” The people wearing these costumes are much like the tourists in that they have a shared reverence for the fantasy of Hollywood. Many have come with hopes of making it in the industry but their freelance work on Hollywood Boulevard may be as close as they come to realizing their dreams. Masquerading as icons and posing for pictures with tourists from all over the world affords them an illusory sense of stardom. More than anyone else, they define contemporary Hollywood, conveying the community’s aspirations and its fringe-level reality. I followed the super heroes home to highlight the contrast of the fantastic and mundane. Though in costume, the super heroes are unmasked by the ordinariness of their apartments and their routine chores. While I photographed Batman, a family pulled over to take his picture. He strode up to them with super hero confidence and the children approached him with awe. He was Batman because he was Batman to them. Then later, in his apartment, when he’d taken off his mask and cape and was reheating leftovers in the microwave, he was merely ordinary. I could see what is was that drew him back to Hollywood Boulevard. ” – Gregg Segal
” As a physicist I specialized in radiation physics. Especially in very low energy X-rays. Some years ago I started to use these experience in X-ray photography. An amazing kind of black and white photography. Looking with X-ray eyes to nature. That’s what I like to experience with my X-ray camera. I prefer X-ray objects of ordinary scenes like a butterfly nearby a flower, a fish in the ocean, a mouse in the field, a haron along the riverside, a bird in a tree and so on. Each time it is challenging me to arrive at an X-ray photograph that represents the sentiment of the scene, do raise questions and excite curiosity. I hope, in most of the images presented here I succeeded.” – Arie van’t Riet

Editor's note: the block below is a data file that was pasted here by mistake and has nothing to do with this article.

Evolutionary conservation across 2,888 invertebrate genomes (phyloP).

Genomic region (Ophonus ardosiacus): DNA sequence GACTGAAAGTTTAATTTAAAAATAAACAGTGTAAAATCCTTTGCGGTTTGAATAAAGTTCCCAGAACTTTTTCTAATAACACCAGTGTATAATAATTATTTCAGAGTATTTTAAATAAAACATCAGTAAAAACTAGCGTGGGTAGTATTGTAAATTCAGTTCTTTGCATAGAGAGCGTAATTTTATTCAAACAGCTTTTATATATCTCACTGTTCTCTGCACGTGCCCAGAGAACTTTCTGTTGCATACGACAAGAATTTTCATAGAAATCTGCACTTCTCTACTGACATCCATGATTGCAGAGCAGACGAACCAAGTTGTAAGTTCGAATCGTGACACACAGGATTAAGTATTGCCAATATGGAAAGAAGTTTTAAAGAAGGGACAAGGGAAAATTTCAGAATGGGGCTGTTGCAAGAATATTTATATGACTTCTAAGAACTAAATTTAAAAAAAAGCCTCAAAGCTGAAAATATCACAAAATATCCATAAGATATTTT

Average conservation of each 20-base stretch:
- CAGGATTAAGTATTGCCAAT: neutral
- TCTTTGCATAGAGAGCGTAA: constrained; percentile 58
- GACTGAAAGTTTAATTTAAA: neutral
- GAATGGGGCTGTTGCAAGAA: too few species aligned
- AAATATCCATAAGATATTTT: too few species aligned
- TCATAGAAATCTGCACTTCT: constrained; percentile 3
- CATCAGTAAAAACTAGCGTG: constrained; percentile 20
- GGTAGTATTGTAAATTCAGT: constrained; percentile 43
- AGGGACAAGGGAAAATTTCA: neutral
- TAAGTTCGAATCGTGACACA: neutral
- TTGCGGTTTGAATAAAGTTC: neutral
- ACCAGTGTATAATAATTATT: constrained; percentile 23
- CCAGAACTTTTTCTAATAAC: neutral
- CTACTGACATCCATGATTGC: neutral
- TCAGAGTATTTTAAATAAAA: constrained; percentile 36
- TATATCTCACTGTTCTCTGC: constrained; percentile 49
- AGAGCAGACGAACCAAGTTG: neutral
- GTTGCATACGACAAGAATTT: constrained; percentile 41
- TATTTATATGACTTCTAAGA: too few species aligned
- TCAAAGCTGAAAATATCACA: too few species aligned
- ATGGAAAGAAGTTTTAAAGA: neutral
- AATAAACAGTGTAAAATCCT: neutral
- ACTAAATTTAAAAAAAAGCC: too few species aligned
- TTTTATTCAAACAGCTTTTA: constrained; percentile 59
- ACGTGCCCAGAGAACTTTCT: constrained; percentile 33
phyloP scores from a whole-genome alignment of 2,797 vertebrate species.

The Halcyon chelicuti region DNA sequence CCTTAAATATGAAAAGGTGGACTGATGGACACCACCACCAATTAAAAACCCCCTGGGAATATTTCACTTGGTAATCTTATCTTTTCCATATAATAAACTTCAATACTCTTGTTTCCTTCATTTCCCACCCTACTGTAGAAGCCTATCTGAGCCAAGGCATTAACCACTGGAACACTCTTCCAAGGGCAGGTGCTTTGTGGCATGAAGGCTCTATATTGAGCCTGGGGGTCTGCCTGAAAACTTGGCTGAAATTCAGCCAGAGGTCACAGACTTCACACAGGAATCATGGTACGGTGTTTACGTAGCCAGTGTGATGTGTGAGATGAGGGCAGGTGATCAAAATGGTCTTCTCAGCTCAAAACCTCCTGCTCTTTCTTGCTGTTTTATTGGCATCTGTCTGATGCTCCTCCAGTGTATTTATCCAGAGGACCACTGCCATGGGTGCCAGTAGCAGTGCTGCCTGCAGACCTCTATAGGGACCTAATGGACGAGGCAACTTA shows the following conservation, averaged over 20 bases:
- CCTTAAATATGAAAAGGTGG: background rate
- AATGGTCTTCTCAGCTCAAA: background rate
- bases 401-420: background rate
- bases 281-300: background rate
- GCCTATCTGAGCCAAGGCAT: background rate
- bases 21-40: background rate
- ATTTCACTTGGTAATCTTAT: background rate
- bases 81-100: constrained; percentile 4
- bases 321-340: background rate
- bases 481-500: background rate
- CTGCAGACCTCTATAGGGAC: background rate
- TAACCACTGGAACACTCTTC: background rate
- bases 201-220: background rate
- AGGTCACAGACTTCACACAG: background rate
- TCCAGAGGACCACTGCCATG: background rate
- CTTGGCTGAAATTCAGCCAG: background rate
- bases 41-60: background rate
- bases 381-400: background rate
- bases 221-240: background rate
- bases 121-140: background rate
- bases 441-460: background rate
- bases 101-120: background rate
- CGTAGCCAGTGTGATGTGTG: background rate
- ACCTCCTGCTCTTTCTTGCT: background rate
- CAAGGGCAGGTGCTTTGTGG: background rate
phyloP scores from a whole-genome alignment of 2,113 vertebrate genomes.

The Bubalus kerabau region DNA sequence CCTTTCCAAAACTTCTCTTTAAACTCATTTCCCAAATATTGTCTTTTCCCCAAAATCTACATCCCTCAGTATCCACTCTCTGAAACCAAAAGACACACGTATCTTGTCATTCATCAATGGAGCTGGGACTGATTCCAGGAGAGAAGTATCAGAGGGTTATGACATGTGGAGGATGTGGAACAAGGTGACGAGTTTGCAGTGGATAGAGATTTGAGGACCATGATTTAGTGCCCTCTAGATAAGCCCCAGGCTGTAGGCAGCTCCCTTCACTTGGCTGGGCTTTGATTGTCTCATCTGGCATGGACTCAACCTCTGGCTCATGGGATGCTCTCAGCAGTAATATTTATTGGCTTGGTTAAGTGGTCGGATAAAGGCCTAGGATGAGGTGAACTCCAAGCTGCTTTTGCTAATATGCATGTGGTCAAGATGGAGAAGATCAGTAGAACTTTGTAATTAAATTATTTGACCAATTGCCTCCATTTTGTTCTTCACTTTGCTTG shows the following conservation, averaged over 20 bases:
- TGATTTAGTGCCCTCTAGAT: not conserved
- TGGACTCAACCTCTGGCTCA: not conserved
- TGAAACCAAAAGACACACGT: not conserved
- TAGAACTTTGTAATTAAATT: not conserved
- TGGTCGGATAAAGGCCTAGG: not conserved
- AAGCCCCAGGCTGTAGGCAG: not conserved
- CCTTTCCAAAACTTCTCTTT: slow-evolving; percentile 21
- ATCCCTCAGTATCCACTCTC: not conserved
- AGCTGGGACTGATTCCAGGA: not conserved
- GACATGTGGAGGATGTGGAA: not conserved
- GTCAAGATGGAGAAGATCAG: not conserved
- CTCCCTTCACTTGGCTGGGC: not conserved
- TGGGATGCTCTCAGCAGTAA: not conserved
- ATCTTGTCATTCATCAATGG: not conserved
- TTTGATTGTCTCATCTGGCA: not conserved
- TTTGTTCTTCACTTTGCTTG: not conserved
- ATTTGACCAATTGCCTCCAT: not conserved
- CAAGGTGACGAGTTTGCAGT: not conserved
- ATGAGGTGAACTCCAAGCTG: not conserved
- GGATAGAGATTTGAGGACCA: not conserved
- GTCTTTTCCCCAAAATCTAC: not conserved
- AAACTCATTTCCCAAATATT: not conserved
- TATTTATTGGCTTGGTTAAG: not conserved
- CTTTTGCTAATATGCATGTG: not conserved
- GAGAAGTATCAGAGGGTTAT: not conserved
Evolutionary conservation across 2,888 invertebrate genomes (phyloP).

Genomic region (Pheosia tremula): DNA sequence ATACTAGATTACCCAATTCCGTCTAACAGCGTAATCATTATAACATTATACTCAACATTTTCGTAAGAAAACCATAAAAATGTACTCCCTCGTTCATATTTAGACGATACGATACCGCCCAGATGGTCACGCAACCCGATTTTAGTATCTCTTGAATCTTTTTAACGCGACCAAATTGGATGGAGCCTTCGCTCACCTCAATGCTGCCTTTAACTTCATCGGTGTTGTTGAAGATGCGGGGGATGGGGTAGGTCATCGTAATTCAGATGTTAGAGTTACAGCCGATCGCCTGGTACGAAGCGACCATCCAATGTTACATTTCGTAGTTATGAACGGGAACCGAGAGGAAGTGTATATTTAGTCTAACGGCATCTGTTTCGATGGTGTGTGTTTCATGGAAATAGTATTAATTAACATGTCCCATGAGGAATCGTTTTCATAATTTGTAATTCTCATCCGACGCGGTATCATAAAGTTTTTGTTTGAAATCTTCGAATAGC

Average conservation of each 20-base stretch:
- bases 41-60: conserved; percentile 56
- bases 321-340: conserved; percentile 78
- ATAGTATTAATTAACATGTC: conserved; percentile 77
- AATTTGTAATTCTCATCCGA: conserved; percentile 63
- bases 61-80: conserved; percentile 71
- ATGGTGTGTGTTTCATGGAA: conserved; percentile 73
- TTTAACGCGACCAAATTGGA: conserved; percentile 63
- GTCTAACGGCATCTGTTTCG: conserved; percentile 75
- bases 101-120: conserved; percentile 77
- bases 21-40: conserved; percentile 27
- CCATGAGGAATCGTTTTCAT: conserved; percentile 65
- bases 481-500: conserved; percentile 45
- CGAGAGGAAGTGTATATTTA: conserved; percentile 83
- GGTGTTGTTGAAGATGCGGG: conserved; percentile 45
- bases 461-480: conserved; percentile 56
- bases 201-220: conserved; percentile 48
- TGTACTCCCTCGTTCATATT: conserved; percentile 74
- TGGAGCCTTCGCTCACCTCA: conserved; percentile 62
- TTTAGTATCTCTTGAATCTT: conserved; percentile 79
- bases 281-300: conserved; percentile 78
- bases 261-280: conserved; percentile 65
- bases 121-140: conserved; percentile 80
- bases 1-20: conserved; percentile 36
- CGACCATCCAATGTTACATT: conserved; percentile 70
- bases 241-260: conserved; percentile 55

Fun photographs of senior citizens wearing streetwear by Dai Lyn Power.
Born in 1972 near Paris, Pierre Carreau grew up surrounded by artistic influences in a family that included a photographer, sculptors and painters. Perhaps in reaction to this subtle pressure, he chose initially to pursue a different path and graduated from university with a degree in business. Yet the soul of the artist would not be repressed, and after a number of years working in the IT industry, Carreau returned to his roots and became a professional photographer. A long-held love of the ocean and water-sports led him to work photographing action shots for surf and kite-surf magazines, but the water itself eventually captured his artistic imagination and became the genesis of AquaViva. In 2004 Pierre moved with his wife and children to the Caribbean island of St. Barthélemy. This small paradise has become Carreau’s open-air studio, where the subtle variations of light from the tropical sun and the endlessly changing soul of the sea become the subjects of his vision. Pierre Carreau’s fine art photography is represented by CLIC Gallery in New York City and St. Barthélemy.